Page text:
Shreen has been fighting against the government of Sri Lanka’s forced cremation policy introduced during the COVID-19 pandemic, which discriminates against the Muslim minority. The policy violates the right to freedom of religion of Muslims in the country, as cremation is expressly forbidden in Islam and constitutes desecration of the dead. Despite WHO guidance, and the government’s own expert committee stating that the burial of a dead body should be allowed as it would not affect public health, the government refuses to rescind the Extraordinary Gazette which states that bodies of known or suspected COVID-19 deceased may only be cremated, not buried. Shreen not only filed a fundamental rights case in the Supreme Court to challenge this discriminatory and baseless policy, she has also helped families directly affected by it to lodge their protests in court. As part of her advocacy, Shreen has collected testimonies and evidence that painfully underscore the trauma inflicted on Muslims in Sri Lanka who are unable to perform cultural and religious last rites when their loved ones die. She has written articles and advocacy documents for local and international outlets detailing the ongoing human rights crisis. In an increasingly difficult space, she has bravely spoken out to the media and other platforms where others are afraid to speak. Most recently, she cautioned that as the 46th UN Human Rights Council (UNHRC) sessions debate Sri Lanka’s implementation of promises in the UNHRC resolution that the government must not compromise on the rights of all minorities.
On 5 March, the Government finally began burying bodies of COVID-19 victims after pressure from families of victims, activists like Shreen, the Muslim community and its allies.
TANJIN TANHA, Founder and CEO, TransEnd, Bangladesh
“The transgender people depended on social interactions, but social distancing took away their livelihood. So, we put our lives at stake in order to save them during the pandemic.”
Tanjin Tanha is a 21-year-old social entrepreneur, activist and artist currently studying at Dhaka University, Department of English. She has created the platform TransEnd aiming to eradicate gender inequality and empower financially and socially the 1million marginalized gender diverse people of Bangladesh. For this, she has been selected as an Ashoka Young Changemakers 2020. She also won the Dhaka University Central Students Union (DUCSU) election in 2019 as a Sufia Kamal Hall General Member. Believing in “making a difference” and taking one step at a time, she dreams of a world full of compassion, empathy and sustainability.
When COVID-19 hit Bangladesh in early March 2020, Tanha and her organization, TransEnd, created a wider network with the marginalized transgender (locally known as hijra) community, who traditionally rely on sex-work and begging for making their ends meet. As the lockdown curtailed freedom of movement and regular business activities were shut, their income dropped significantly. The deeply held stigma around transgender people in the society made it difficult for them to seek help from the public. In many cases, they were deprived of government rations.
In this situation, Tanha and TransEnd reached out to individuals and organizations for support for the transgender people. “Initially, the response was not encouraging, instead, many around my family and friends wondered, why I had to work on Trans people, who are generally seen as a taboo and socially unacceptable.“ Tanha said. “Eventually, I was able to get support from a few non-profit organizations. I also started a fundraising campaign named ‘Tader Tore’ (For Them) and received contributions from many sympathizers of my cause,” she added. Tanha’s friends living abroad too joined her in the fundraising campaign through ‘GoFundMe’ and ‘PayPal’. TransEnd were able to help at least 1500 transgender people with food and other relief items for several weeks. Besides, Tanha and her team run a campaign among the transgender people to raise their awareness on the importance of health and hygiene safety measures during the COVID-19. They also launched several hotlines exclusively for transgender people to seek free mental health counselling.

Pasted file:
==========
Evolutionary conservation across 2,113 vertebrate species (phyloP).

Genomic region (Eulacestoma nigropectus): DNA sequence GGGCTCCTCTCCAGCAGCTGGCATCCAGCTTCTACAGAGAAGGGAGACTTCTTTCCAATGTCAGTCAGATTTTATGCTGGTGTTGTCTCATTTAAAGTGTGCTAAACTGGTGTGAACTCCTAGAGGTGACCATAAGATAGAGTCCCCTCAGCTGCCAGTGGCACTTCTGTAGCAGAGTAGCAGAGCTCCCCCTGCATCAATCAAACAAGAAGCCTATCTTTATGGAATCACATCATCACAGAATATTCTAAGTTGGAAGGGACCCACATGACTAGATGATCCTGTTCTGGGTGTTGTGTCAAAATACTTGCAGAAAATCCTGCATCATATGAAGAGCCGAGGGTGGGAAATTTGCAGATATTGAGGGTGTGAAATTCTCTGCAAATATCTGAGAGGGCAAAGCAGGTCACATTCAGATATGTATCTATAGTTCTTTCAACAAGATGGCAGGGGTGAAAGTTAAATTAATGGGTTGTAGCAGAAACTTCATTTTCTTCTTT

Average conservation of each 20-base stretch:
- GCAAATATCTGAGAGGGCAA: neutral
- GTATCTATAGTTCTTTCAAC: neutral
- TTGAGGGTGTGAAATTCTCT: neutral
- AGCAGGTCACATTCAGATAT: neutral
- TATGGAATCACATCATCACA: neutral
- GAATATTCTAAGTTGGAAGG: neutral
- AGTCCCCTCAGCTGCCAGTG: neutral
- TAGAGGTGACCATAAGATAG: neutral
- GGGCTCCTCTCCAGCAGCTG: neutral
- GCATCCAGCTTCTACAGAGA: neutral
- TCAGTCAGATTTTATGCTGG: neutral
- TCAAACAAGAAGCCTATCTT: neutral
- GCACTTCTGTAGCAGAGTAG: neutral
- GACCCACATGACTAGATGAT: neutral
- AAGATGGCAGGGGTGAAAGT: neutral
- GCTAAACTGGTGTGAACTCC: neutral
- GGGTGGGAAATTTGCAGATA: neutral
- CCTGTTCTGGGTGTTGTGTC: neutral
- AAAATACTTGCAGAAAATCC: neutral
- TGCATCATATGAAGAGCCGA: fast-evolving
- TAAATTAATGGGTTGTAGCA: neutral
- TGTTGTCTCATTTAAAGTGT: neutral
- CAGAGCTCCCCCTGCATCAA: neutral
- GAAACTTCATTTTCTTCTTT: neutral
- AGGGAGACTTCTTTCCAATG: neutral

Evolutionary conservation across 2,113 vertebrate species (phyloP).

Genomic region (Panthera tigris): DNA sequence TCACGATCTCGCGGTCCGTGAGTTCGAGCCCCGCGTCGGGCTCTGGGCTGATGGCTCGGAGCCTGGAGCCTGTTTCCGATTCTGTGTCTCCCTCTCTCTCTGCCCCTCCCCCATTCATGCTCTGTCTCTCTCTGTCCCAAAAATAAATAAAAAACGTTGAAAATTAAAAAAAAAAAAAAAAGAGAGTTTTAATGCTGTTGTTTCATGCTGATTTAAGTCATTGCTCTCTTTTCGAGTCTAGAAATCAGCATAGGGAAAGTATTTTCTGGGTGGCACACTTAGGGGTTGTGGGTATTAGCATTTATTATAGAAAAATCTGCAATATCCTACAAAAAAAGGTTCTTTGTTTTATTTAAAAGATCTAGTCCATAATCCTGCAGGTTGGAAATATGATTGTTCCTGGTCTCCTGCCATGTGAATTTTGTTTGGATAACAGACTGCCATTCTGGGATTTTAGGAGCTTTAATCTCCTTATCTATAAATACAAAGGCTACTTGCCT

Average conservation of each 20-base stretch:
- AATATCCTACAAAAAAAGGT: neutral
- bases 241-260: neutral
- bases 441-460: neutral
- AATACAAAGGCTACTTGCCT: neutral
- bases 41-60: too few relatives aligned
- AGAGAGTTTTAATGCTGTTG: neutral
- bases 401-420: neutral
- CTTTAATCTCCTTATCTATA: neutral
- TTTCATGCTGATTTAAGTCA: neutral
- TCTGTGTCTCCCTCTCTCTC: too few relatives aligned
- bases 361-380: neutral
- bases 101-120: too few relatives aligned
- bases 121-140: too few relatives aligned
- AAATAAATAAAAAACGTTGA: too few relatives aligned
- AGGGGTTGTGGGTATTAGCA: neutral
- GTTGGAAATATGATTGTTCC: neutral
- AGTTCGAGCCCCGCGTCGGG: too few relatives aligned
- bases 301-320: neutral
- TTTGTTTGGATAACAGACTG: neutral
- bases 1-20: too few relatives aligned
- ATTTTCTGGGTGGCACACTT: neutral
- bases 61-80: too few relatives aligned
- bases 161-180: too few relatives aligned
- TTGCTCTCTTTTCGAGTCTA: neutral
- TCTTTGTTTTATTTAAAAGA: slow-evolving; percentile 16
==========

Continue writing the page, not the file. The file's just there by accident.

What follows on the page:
TIKA DAHAL, Chairperson, Nepal Disabled Women Association (NDWA)
“Women and girls with disabilities were already marginalized before the COVID-19, but the pandemic has further exacerbated barriers in accessing basic services and healthcare.”
Tika Dahal is a women human rights defender, currently the Chairperson of Nepal Disabled Women Association (NDAWA), working for the promotion and protection of the rights of women and girls with disabilities in Nepal. Dahal has played an active role in the disability rights movement in Nepal that led to secure important wins for the rights of people with disabilities in the country’s constitution, laws, and policies. Earlier she served as vice-president for the National Federation of the Disabled-Nepal (NFDN), the largest federation of people with disabilities in Nepal with more than 300 member organizations across the country. Dahal has also played a leading role in supporting women with disabilities, who were affected by the 2015 earthquake in Nepal.
Dahal has worked to address the impact of COVID-19 on women and girls with disabilities in Nepal through needs assessments, relief support, awareness, and advocacy for disability-inclusive COVID-19 response. After the COVID-19 pandemic, Dahal, through NDWA, carried out a rapid assessment of the impact of the pandemic on women and girls with disabilities and advocated with government authorities to address their rights. She said, “We conducted a rapid assessment to know the situation of the women with disabilities impacted by the COVID-19, based on which we brought the attention of the government for development of disabilities friendly program & planning.”
There were also problems with quarantine centers, holding centers and isolation facilities, which were not accessible for people with disability and lacked gender-sensitive services. Besides, misinformation related to COVID-19 was rampant. “During the initial lockdown period, many misinformation and disinformation related to the COVID were disseminated, and it was difficult to get the correct information for deaf and people with multiple disabilities due to lack of inclusive messaging,” Dahal added. She also led NDWA’s work in reaching out to women with disabilities through the provision of relief support, and facilitating their access to information and healthcare, disability friendly and gender-sensitive quarantine facilities, awareness-raising and carrying advocacy for disability-inclusive COVID-19 response in Nepal.